Hi. I’m Kayla. And I have generalized dystonia.
“What’s that?” you ask.
My answer for anyone who asks is always the same: it’s a neurological movement condition. A scientific definition would note that it is characterized by involuntary muscle contractions and comes in many forms. As many as 250,000 people in the U.S. have dystonia, making it the third most common movement disorder behind essential tremor and Parkinson’s disease. It’s often misdiagnosed because of the complexity of the condition.
But those are just facts. And it’s a whole lot more than that.
Dystonia is random bouts of muscle pain. It’s being unable to control your own movements. It’s knowing what and how to do something but not being physically able to that something. It’s being asked “Are you drunk?” when you’re balance is simply non existent. It’s being asked “Are you cold?” when you have tremors. It’s being asked “Why do you talk like that?” or “Are you deaf?” when the condition affects your jaw and tongue muscles.
Dystonia is being unable to comfortably meet new people, talk on the phone, go through the drive-thru, and talk to pretty much anyone for fear of not being able to be understood. It’s struggling to cut my own food, button up my shirt, zip my coat, stand still, take a shower, walk up and down the stairs, type out messages on my phone. It’s falling down the stairs, on the sidewalk, at work because your ankle randomly buckles or you lose your balance without warning.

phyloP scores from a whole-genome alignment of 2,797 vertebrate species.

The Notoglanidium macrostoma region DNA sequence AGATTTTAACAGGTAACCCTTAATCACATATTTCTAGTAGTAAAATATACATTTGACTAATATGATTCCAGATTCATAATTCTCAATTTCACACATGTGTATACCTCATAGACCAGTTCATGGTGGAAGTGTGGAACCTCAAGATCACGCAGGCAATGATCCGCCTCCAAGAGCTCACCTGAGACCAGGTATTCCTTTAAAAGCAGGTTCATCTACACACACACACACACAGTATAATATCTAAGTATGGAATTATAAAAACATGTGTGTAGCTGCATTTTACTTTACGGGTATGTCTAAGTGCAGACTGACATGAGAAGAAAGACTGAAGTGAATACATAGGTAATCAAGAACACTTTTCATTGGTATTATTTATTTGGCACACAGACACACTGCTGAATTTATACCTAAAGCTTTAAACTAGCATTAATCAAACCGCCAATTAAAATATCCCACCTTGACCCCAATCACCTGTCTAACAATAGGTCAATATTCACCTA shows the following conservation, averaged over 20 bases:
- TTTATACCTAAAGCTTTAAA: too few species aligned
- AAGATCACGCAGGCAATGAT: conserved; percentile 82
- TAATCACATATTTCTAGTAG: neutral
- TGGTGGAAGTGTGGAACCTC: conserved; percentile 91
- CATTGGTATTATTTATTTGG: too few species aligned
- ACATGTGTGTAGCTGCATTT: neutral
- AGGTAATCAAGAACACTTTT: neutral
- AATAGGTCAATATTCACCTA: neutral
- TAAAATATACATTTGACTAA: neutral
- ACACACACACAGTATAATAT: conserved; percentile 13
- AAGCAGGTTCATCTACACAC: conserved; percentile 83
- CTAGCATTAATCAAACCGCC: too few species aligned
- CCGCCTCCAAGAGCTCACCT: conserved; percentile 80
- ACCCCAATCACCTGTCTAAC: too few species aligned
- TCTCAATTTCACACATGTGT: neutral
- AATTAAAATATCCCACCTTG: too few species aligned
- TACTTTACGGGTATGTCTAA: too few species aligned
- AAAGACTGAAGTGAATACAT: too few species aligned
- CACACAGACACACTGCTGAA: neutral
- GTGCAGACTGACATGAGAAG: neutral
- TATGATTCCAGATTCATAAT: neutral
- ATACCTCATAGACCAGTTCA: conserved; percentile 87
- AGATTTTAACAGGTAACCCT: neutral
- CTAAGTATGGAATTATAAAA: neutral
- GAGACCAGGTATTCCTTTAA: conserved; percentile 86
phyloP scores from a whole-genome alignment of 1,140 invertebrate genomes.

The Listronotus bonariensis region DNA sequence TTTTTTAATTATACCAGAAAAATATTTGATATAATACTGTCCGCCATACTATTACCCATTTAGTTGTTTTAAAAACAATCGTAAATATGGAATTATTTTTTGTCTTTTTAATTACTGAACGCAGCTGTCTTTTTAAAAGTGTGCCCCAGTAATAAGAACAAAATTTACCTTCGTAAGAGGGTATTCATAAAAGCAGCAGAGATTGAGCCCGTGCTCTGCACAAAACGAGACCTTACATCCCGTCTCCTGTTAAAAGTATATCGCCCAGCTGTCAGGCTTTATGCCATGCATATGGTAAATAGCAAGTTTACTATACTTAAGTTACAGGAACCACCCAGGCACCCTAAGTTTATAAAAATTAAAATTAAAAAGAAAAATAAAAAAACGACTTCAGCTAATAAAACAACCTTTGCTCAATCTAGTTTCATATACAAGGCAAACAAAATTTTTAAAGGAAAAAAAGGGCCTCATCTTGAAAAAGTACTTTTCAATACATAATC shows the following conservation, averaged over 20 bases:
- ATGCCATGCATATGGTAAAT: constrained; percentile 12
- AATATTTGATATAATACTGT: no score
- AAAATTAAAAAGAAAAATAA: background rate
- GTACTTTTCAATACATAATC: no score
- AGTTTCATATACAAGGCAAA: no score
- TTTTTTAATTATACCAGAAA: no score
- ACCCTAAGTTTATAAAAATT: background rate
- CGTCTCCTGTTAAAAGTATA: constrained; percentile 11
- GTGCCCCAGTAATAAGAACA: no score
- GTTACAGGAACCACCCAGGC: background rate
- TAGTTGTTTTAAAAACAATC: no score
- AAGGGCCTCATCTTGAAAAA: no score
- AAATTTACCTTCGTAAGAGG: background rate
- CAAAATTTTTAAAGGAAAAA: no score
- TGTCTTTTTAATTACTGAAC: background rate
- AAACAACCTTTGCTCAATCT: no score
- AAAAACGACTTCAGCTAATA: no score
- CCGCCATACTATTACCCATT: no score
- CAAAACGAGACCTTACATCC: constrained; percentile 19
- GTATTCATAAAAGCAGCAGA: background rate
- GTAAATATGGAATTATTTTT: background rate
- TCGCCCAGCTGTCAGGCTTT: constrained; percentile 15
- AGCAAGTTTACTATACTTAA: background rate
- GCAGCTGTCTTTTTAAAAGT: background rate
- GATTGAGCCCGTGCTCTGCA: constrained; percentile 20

Dystonia is living with a condition that will never go away and presuming it will only get worse with age.
Despite all of this, dystonia is something I’ve tried not to define my life with. I’ve pushed through and always gone about life with a strong perseverance. I’ve tried to live as if I didn’t have this condition. But more recently, I realized this condition is a part of me, and I need to own it and not let it conquer me. Throughout the past year, I focused on self-improvement. I went to physical therapy, talk therapy, began working out to the best of my ability, and started seeing a chiropractor. I still have my ups and downs, good days and bad. But each of these activities have helped me improve myself in some way.
Your support funds dystonia research toward a cure, awareness and education activities, and support programs.